Six fixes for the Western Balkan Six
Co-authors: Nikola Dimitrov, Srdjan Cvijić, Isabelle Ioannides, Zoran Nechev, Ioannis Armakolas, Oana Popescu Zamfir, Valbona Zeneli, Stefan Lehne and Rosa Balfour
Edited by: Zoran Nechev and Tim Judah
Acknowledgement: We would equally like to thank Hedvig Morvai, Goran Svilanović, Dimitar Bechev, Peter Grk and Ivan Vejvoda for their inputs in writing this paper, as well as the ERSTE Foundation and Institute for Human Sciences for their contribution to this research.
Russia’s war against Ukraine changes everything.
It means an end to all the certainties and assumptions of the recent past. The security and stability of all Europe is threatened.
Military action against Georgia and Moldova, two EU associated countries, cannot be excluded and Vladimir Putin has projected his malign influence from Paris to Budapest and Belgrade. 
Unlike in 2014 after the annexation of Crimea and conflict in Eastern Ukraine, the full-scale invasion of Ukraine has prompted a historic, robust and wide-ranging response from the EU.
But the war must not distract EU from the Western Balkans. In fact, because of the war, the focus also needs to be on the Western Balkans.
For years Russia has been lurking in the shadows. It preys on unresolved conflicts in Bosnia and Herzegovina, Kosovo and even North Macedonia. Vladimir Putin maintains a strong relationship with Aleksandar Vučić, Serbia’s president, while the actions of Bulgaria’s President Rumen Radev are conducive to Russia’s interests in the region.
Continuing with business as usual would be a strategic mistake. It would mean sleepwalking to disaster.
EU leaders need to seize the watershed moment and think big. In the Western Balkans that means taking swift and decisive action to relaunch the enlargement process. It needs to do this not just for the sake of the six non-EU Balkan states (Serbia, Kosovo, Bosnia and Herzegovina, North Macedonia, Montenegro and Albania,) but in order to boost the security of Europe as a whole.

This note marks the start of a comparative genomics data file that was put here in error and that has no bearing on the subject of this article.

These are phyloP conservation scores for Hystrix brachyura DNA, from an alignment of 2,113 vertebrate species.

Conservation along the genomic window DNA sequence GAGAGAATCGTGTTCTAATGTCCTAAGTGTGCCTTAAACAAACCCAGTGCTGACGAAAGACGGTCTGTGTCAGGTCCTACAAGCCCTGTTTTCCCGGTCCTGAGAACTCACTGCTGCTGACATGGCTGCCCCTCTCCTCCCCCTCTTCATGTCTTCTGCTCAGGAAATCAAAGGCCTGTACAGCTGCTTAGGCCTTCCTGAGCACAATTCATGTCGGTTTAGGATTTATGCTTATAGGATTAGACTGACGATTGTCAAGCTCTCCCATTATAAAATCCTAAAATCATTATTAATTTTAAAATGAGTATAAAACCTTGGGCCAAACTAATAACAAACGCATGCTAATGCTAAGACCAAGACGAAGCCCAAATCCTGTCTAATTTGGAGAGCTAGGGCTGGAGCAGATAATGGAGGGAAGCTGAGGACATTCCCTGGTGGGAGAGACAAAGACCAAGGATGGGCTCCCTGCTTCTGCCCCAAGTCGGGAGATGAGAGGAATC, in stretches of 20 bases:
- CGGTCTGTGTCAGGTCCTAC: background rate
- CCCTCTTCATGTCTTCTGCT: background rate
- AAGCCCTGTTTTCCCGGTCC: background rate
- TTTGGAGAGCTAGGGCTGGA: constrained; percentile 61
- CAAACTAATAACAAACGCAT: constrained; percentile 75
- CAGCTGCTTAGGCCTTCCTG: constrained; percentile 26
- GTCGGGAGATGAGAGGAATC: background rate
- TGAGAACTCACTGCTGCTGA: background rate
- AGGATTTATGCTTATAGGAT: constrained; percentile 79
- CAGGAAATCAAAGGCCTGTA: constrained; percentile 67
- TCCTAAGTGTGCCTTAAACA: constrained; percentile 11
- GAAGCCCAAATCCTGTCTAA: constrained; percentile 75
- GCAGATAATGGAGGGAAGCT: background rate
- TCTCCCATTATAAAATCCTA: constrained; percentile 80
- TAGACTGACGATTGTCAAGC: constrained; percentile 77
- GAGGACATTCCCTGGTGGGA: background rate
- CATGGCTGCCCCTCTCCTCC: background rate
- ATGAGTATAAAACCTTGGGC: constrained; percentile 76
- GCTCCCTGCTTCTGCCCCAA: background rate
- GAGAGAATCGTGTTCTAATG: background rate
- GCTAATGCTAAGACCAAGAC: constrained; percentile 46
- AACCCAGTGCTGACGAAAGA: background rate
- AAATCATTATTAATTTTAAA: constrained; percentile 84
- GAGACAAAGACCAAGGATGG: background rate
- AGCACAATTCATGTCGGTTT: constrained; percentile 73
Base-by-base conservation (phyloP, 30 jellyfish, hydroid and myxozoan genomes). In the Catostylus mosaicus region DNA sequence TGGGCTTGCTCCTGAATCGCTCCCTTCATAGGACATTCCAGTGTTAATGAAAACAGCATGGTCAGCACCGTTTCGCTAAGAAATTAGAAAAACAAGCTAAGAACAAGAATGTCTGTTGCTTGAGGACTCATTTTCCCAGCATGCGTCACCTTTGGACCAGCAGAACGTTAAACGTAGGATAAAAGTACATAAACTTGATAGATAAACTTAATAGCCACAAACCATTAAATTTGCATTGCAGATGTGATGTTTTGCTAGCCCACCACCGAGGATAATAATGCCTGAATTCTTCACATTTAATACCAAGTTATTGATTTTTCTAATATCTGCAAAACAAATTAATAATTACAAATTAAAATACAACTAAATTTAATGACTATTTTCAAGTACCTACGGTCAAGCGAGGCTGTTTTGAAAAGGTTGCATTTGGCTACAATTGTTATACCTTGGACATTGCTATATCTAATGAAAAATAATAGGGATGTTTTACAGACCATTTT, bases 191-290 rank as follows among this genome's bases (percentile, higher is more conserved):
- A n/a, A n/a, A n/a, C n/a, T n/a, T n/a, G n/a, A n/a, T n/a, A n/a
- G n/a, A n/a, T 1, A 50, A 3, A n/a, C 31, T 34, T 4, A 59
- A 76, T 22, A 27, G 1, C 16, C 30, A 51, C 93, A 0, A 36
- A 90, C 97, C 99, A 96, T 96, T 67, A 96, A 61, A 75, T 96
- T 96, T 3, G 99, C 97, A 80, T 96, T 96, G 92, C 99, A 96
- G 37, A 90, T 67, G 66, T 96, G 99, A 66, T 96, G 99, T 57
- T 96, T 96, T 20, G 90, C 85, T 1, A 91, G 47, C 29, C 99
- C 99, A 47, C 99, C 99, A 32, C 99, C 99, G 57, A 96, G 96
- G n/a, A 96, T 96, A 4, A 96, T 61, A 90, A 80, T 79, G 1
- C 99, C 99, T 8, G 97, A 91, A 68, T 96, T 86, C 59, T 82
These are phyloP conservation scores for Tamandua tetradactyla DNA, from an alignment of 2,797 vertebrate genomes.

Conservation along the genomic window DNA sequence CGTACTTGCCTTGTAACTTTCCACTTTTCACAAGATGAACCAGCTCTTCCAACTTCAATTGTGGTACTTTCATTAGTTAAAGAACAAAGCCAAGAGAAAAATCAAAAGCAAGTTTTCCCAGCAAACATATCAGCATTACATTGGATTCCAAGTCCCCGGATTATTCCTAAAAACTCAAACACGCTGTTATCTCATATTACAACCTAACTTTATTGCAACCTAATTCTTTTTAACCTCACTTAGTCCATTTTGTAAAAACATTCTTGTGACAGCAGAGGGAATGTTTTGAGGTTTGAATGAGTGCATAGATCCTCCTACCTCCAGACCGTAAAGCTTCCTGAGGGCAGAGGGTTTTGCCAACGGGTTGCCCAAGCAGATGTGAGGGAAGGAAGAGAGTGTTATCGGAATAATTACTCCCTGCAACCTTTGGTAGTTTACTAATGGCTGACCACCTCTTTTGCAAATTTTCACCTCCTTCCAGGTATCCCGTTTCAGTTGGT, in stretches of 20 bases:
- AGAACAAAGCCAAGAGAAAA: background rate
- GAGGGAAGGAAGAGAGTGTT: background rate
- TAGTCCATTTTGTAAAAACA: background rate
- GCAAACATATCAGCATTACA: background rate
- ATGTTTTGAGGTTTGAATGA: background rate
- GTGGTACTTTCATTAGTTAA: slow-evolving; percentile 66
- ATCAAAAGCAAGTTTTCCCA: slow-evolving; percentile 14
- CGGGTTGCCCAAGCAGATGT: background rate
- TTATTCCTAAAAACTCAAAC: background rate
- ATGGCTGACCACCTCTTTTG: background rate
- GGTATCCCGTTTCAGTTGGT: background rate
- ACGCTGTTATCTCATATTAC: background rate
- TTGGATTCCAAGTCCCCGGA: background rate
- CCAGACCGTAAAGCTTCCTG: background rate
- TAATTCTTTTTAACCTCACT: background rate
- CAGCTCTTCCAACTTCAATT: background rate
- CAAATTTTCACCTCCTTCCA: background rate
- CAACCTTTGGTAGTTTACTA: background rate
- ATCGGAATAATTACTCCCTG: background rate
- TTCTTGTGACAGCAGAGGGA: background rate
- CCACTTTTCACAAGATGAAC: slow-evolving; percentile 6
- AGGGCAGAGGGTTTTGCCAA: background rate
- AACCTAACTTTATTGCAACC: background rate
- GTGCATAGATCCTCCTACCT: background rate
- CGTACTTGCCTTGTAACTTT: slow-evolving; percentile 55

The EU integration of the Western Balkans needs to be understood as a win-win for all and this paper seeks to explain why it is crucial to restore lost momentum in the enlargement process.
To many it is clear why EU membership would be good for the Western Balkan Six (WB6) but unclear why it would be good for the EU and its member states. The answers are simple:
First, the process of membership can resolve once and for all chronic, instability-causing issues that the Kremlin can and does encourage for its own purposes and which, if not solved, will create new problems for the EU in a region that it entirely surrounds.
Secondly, the process can be leveraged to find solutions as the EU seeks to reform itself and make itself fit for purpose post-Ukraine, post-Brexit, post-Covid and so on.
The EU also needs to restore political will with regard to the Western Balkans, Ukraine, Moldova and Georgia as a self-defence mechanism. By making concrete steps to show these countries that they are as much part of the common European home as Portugal and Poland it can help avert anti-EU counter-narratives, disillusionment and future frustrations.
Our proposals should serve as a basis for further discussion. This paper builds on ideas made by a number of think tanks to reinvigorate the enlargement process. 
The accession process is bust…
The credibility of the current EU enlargement process in the Western Balkans is at an historic low.
Its theoretical merit-based process no longer rewards reformers. Serious EU action against the backsliding of democracy in the Balkans is lacking because of political considerations.
Instead, the accession process is often kept hostage by the vetoes of individual member states which are utterly unrelated to the economic and democratic conditions that supposedly govern the process. This in turn means it is becoming almost impossible to reach a consensus among the EU-27. The blocking of North Macedonia starting accession talks by Bulgaria is a case in point.
Precisely in the name of those democratic conditions, urged by French President Emmanuel Macron, the EU modified its accession methodology to make the process more credible, more dynamic and predictable. Three years later however, President Macron's vision for the Western Balkans operationalized in the new methodology, is yet to be put in motion and the EU's power of attraction is in freefall.
The EU and its member states need to focus on a visionary and pragmatic cost–benefit analysis as a rational basis for the revitalisation of the enlargement process.
For years European Commission reports monitoring the progress of reforms in the Western Balkan have made clear that Albania and North Macedonia are ready to open accession negotiations. Continuous delays risk creating competing visions for the future. The EU's competitors in the region provide alternative sources of financing and with them come alternative geopolitical visions.